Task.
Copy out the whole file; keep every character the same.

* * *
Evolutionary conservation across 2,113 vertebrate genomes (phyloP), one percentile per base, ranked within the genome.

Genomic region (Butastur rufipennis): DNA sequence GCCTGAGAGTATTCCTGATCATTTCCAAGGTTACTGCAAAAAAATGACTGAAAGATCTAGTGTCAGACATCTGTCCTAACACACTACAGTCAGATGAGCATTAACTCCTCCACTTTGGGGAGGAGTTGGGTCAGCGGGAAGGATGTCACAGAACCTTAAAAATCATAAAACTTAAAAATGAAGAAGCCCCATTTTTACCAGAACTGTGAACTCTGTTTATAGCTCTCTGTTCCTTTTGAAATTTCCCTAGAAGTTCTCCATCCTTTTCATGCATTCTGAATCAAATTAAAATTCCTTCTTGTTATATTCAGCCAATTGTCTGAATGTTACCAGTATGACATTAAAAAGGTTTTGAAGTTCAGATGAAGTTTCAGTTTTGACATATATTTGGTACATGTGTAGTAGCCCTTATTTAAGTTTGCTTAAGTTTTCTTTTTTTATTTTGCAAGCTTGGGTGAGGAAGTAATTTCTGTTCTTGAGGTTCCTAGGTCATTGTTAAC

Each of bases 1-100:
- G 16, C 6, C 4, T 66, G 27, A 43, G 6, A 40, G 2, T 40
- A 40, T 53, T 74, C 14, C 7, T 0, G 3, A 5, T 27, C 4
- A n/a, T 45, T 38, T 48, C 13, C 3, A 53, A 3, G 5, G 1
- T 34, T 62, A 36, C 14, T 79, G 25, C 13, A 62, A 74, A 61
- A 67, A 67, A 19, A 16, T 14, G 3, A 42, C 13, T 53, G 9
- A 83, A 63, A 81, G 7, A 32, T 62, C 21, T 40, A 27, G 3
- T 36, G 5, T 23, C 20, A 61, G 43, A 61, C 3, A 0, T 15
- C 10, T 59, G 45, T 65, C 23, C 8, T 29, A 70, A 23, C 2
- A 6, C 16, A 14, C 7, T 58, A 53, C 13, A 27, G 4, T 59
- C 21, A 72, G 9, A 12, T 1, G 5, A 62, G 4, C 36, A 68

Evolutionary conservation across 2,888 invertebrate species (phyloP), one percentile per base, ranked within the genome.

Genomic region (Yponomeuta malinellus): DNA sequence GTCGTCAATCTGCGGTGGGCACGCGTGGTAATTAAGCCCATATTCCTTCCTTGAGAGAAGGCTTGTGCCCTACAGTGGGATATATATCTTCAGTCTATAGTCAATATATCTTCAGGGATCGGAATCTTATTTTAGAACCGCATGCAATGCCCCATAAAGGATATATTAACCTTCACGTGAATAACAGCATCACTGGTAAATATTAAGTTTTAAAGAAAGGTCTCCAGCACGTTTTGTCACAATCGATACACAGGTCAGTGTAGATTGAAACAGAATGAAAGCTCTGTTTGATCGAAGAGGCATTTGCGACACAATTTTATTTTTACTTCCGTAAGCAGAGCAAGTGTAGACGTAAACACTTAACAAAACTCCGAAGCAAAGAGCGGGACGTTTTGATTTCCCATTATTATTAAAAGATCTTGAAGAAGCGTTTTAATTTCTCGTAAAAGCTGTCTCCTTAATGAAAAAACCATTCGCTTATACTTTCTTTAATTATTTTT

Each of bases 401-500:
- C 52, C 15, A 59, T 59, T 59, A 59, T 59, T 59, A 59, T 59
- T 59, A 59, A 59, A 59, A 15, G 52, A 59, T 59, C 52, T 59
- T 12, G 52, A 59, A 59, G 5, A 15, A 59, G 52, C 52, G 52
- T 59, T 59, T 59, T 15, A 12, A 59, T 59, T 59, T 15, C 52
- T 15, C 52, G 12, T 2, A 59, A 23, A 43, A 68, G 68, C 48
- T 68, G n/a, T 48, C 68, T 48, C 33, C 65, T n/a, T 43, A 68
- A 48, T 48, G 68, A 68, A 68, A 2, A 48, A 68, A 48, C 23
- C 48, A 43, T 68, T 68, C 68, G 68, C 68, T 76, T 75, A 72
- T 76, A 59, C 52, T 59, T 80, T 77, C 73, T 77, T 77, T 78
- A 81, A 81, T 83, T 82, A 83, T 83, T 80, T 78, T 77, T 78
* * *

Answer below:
Evolutionary conservation across 2,113 vertebrate genomes (phyloP), one percentile per base, ranked within the genome.

Genomic region (Butastur rufipennis): DNA sequence GCCTGAGAGTATTCCTGATCATTTCCAAGGTTACTGCAAAAAAATGACTGAAAGATCTAGTGTCAGACATCTGTCCTAACACACTACAGTCAGATGAGCATTAACTCCTCCACTTTGGGGAGGAGTTGGGTCAGCGGGAAGGATGTCACAGAACCTTAAAAATCATAAAACTTAAAAATGAAGAAGCCCCATTTTTACCAGAACTGTGAACTCTGTTTATAGCTCTCTGTTCCTTTTGAAATTTCCCTAGAAGTTCTCCATCCTTTTCATGCATTCTGAATCAAATTAAAATTCCTTCTTGTTATATTCAGCCAATTGTCTGAATGTTACCAGTATGACATTAAAAAGGTTTTGAAGTTCAGATGAAGTTTCAGTTTTGACATATATTTGGTACATGTGTAGTAGCCCTTATTTAAGTTTGCTTAAGTTTTCTTTTTTTATTTTGCAAGCTTGGGTGAGGAAGTAATTTCTGTTCTTGAGGTTCCTAGGTCATTGTTAAC

Each of bases 1-100:
- G 16, C 6, C 4, T 66, G 27, A 43, G 6, A 40, G 2, T 40
- A 40, T 53, T 74, C 14, C 7, T 0, G 3, A 5, T 27, C 4
- A n/a, T 45, T 38, T 48, C 13, C 3, A 53, A 3, G 5, G 1
- T 34, T 62, A 36, C 14, T 79, G 25, C 13, A 62, A 74, A 61
- A 67, A 67, A 19, A 16, T 14, G 3, A 42, C 13, T 53, G 9
- A 83, A 63, A 81, G 7, A 32, T 62, C 21, T 40, A 27, G 3
- T 36, G 5, T 23, C 20, A 61, G 43, A 61, C 3, A 0, T 15
- C 10, T 59, G 45, T 65, C 23, C 8, T 29, A 70, A 23, C 2
- A 6, C 16, A 14, C 7, T 58, A 53, C 13, A 27, G 4, T 59
- C 21, A 72, G 9, A 12, T 1, G 5, A 62, G 4, C 36, A 68

Evolutionary conservation across 2,888 invertebrate species (phyloP), one percentile per base, ranked within the genome.

Genomic region (Yponomeuta malinellus): DNA sequence GTCGTCAATCTGCGGTGGGCACGCGTGGTAATTAAGCCCATATTCCTTCCTTGAGAGAAGGCTTGTGCCCTACAGTGGGATATATATCTTCAGTCTATAGTCAATATATCTTCAGGGATCGGAATCTTATTTTAGAACCGCATGCAATGCCCCATAAAGGATATATTAACCTTCACGTGAATAACAGCATCACTGGTAAATATTAAGTTTTAAAGAAAGGTCTCCAGCACGTTTTGTCACAATCGATACACAGGTCAGTGTAGATTGAAACAGAATGAAAGCTCTGTTTGATCGAAGAGGCATTTGCGACACAATTTTATTTTTACTTCCGTAAGCAGAGCAAGTGTAGACGTAAACACTTAACAAAACTCCGAAGCAAAGAGCGGGACGTTTTGATTTCCCATTATTATTAAAAGATCTTGAAGAAGCGTTTTAATTTCTCGTAAAAGCTGTCTCCTTAATGAAAAAACCATTCGCTTATACTTTCTTTAATTATTTTT

Each of bases 401-500:
- C 52, C 15, A 59, T 59, T 59, A 59, T 59, T 59, A 59, T 59
- T 59, A 59, A 59, A 59, A 15, G 52, A 59, T 59, C 52, T 59
- T 12, G 52, A 59, A 59, G 5, A 15, A 59, G 52, C 52, G 52
- T 59, T 59, T 59, T 15, A 12, A 59, T 59, T 59, T 15, C 52
- T 15, C 52, G 12, T 2, A 59, A 23, A 43, A 68, G 68, C 48
- T 68, G n/a, T 48, C 68, T 48, C 33, C 65, T n/a, T 43, A 68
- A 48, T 48, G 68, A 68, A 68, A 2, A 48, A 68, A 48, C 23
- C 48, A 43, T 68, T 68, C 68, G 68, C 68, T 76, T 75, A 72
- T 76, A 59, C 52, T 59, T 80, T 77, C 73, T 77, T 77, T 78
- A 81, A 81, T 83, T 82, A 83, T 83, T 80, T 78, T 77, T 78